What is the difference between Acupuncture, Dry Needling, & Acuneedling?

What is the difference between Acupuncture, Dry Needling and Acuneedling? ~

6 June, 2023

The Dao Does.. What is the difference between Acupuncture, Dry Needling and Acuneedling?

Acupuncture, Dry needling and Acuneedling are all techniques which use thin needles to penetrate the skin for therapeutic purposes although there are significant differences in techniques and approaches to treatment. In this journal entry we will discuss who is able to perform each technique and how these practices are regulated in Australia.


Acupuncture is a Traditional Chinese Medicine practice that has been practiced for thousands of years. Acupuncture was introduced to Australia as early as the 1880’s and today, is a primary form of complementary medicine used alone as well as in an integrative model with Western medicine ( Zheng 2014 ).

From a Traditional Chinese Medicine perspective, Acupuncture uses fine needles to stimulate specific points on the meridians, which are invisible channel pathways in the human body. Qi, a type of energy flows through the meridians and placement and manipulation of certain Acupuncture points promotes the smooth flow of Qi without obstruction. This enables the body to heal itself.

From a Biomedical perspective, Acupuncture uses fine needles to activate specific Acupuncture points on the body located on the meridians of the body. Through the insertion of needles, Acupuncture’s mechanism activates biochemical, sensory nerve and signalling pathways to achieve clinical effects for symptomatic relief.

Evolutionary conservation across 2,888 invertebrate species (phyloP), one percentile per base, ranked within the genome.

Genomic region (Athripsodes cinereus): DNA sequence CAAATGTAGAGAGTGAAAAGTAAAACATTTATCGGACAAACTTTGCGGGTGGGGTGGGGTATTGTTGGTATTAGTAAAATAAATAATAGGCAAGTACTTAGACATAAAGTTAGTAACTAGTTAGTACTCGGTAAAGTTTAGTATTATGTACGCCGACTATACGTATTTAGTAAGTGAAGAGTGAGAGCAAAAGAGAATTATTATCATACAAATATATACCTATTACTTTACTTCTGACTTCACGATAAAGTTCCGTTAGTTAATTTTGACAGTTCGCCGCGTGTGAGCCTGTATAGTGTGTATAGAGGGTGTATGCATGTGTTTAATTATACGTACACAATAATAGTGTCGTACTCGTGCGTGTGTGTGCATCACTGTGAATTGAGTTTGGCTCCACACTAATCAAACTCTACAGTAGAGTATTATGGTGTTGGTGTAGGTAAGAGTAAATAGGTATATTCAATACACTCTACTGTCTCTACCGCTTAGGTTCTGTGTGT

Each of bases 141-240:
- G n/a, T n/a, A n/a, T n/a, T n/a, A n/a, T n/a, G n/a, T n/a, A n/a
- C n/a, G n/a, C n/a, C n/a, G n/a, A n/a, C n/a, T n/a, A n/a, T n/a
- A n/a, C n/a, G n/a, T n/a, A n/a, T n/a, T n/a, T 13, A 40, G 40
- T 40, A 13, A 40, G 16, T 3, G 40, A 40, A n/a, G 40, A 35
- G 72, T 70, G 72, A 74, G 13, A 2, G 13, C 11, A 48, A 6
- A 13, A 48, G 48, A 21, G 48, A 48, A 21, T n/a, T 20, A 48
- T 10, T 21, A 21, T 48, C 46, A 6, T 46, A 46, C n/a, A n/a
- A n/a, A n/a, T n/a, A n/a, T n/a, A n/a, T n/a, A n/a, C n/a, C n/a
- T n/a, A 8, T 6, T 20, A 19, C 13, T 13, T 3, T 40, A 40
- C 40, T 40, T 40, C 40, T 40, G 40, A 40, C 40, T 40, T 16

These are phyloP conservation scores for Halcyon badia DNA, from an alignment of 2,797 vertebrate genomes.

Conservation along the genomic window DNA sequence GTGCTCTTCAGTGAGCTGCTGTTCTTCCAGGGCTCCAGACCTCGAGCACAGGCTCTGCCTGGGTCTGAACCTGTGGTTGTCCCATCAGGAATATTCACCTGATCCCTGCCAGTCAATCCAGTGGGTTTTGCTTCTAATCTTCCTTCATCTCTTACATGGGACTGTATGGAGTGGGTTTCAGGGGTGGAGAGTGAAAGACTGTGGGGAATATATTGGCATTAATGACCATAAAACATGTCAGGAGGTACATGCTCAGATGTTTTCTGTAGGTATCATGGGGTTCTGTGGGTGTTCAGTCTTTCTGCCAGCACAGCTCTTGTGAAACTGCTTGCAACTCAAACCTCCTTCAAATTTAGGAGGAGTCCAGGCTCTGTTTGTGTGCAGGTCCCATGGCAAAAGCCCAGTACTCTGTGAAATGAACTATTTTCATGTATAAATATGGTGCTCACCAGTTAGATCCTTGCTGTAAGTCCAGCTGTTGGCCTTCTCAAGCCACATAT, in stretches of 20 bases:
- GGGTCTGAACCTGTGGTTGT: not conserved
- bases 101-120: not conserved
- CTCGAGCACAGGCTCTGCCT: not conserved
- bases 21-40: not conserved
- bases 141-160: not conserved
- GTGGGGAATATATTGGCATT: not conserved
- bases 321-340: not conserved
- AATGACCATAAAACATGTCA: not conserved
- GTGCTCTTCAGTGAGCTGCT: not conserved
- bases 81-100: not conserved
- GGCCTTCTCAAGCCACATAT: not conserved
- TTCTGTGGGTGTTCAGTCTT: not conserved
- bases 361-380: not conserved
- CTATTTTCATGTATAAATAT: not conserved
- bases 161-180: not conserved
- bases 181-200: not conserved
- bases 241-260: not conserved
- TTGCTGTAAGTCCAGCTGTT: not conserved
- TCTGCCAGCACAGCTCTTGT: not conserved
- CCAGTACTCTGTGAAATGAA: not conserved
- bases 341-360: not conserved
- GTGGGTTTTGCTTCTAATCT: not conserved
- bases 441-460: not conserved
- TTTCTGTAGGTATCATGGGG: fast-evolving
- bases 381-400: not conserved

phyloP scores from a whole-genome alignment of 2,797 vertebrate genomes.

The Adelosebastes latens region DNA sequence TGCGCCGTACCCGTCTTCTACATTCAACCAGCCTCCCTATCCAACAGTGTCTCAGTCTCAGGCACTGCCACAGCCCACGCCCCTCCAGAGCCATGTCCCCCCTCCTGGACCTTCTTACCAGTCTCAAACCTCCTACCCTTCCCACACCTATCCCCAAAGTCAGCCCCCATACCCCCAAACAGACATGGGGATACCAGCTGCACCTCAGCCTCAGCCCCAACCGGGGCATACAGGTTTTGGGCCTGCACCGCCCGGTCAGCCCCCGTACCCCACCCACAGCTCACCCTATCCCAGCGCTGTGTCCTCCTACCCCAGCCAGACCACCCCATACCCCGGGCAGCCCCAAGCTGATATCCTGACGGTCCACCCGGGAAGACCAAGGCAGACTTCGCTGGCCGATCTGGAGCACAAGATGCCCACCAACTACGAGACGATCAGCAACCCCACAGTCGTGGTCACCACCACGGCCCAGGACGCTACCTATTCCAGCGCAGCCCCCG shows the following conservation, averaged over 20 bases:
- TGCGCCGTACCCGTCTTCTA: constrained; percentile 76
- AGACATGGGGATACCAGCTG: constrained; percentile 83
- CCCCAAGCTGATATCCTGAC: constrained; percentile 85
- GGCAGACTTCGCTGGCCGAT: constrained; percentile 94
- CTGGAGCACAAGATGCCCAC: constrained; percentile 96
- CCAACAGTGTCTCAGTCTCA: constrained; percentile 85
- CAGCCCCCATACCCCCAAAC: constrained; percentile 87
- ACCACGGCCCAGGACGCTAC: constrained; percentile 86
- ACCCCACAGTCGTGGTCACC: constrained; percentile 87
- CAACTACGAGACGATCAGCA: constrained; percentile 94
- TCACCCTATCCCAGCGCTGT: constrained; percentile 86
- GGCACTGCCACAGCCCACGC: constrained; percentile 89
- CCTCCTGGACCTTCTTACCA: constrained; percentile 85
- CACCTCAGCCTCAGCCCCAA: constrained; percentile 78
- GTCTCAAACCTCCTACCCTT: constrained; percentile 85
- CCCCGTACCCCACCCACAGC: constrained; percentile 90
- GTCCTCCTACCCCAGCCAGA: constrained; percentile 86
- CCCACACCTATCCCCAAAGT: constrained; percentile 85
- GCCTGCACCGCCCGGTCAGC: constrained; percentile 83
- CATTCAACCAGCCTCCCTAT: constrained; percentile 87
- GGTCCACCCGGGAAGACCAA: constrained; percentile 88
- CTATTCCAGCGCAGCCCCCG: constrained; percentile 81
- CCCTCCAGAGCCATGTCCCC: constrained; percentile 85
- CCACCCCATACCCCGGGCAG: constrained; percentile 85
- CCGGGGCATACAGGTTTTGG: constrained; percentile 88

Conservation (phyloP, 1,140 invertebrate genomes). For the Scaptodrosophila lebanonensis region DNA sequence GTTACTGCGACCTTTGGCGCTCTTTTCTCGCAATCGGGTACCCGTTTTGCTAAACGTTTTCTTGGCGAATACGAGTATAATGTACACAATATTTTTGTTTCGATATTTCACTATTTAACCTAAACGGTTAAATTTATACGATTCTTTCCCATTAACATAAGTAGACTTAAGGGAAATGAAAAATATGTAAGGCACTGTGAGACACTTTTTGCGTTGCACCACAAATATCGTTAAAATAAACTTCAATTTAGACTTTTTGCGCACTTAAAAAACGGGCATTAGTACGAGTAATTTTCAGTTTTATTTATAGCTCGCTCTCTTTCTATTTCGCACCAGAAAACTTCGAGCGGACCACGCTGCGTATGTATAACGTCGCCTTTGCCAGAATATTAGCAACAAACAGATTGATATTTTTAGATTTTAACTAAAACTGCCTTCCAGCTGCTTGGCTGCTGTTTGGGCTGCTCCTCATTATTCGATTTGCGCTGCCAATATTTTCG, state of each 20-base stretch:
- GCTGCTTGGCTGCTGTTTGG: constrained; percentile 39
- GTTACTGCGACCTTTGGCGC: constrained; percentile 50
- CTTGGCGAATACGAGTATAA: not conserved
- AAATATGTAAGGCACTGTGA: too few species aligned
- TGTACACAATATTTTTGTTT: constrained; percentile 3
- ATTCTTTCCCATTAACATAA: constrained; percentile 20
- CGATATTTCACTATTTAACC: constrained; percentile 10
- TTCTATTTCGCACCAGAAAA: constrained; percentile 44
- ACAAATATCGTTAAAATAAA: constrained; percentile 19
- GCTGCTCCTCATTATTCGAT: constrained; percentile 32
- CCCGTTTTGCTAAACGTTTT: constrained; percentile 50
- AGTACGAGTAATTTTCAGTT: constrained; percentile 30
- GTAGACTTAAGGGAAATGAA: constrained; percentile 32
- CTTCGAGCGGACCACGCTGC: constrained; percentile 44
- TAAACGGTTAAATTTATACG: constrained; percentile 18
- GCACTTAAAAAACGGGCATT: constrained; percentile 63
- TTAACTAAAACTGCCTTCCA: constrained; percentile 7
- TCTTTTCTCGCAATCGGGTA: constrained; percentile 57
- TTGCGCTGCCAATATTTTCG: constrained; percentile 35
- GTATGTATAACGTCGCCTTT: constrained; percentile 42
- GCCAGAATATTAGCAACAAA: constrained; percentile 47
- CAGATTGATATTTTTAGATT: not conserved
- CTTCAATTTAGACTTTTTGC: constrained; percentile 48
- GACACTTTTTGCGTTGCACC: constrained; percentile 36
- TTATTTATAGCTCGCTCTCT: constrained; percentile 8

Research into Acupuncture as a medical treatment has grown significantly over the last two decades with over 13,000 studies conducted around the world. A wide variety of clinical areas have been studied in both human and animal studies including pain and inflammation, oncology, mood and sleep disorders and pregnancy.

To access an overview of the Scientific evidence behind Acupuncture, click the link below to access Evidence Based Acupuncture which clearly provide up to date research:

Evidence Based Acupuncture

For clinical benefit, at The Dao Health we recommend Acupuncture needles to be retained for a minimum of 25 minutes in treatment. At The Dao Health one use, sterile needles are used in treatment.

To practice Acupuncture in Australia, you are required to become a registered Acupuncturist. The minimum requirement for registration is a four year Bachelor Health Science degree in Traditional Chinese Medicine. All practitioners at The Dao Health completed their undergraduate degree in Traditional Chinese Medicine at The University of Technology, Sydney. To maintain registration, practitioners are required to fulfill CPD requirements of further learning each year.

Traditional Chinese Medicine practitioners and Acupuncturists became registered in 2012 with AHPRA ( Australian Health Practitioner Regulation Agency ) which is the supervising regulatory body.

Dry Needling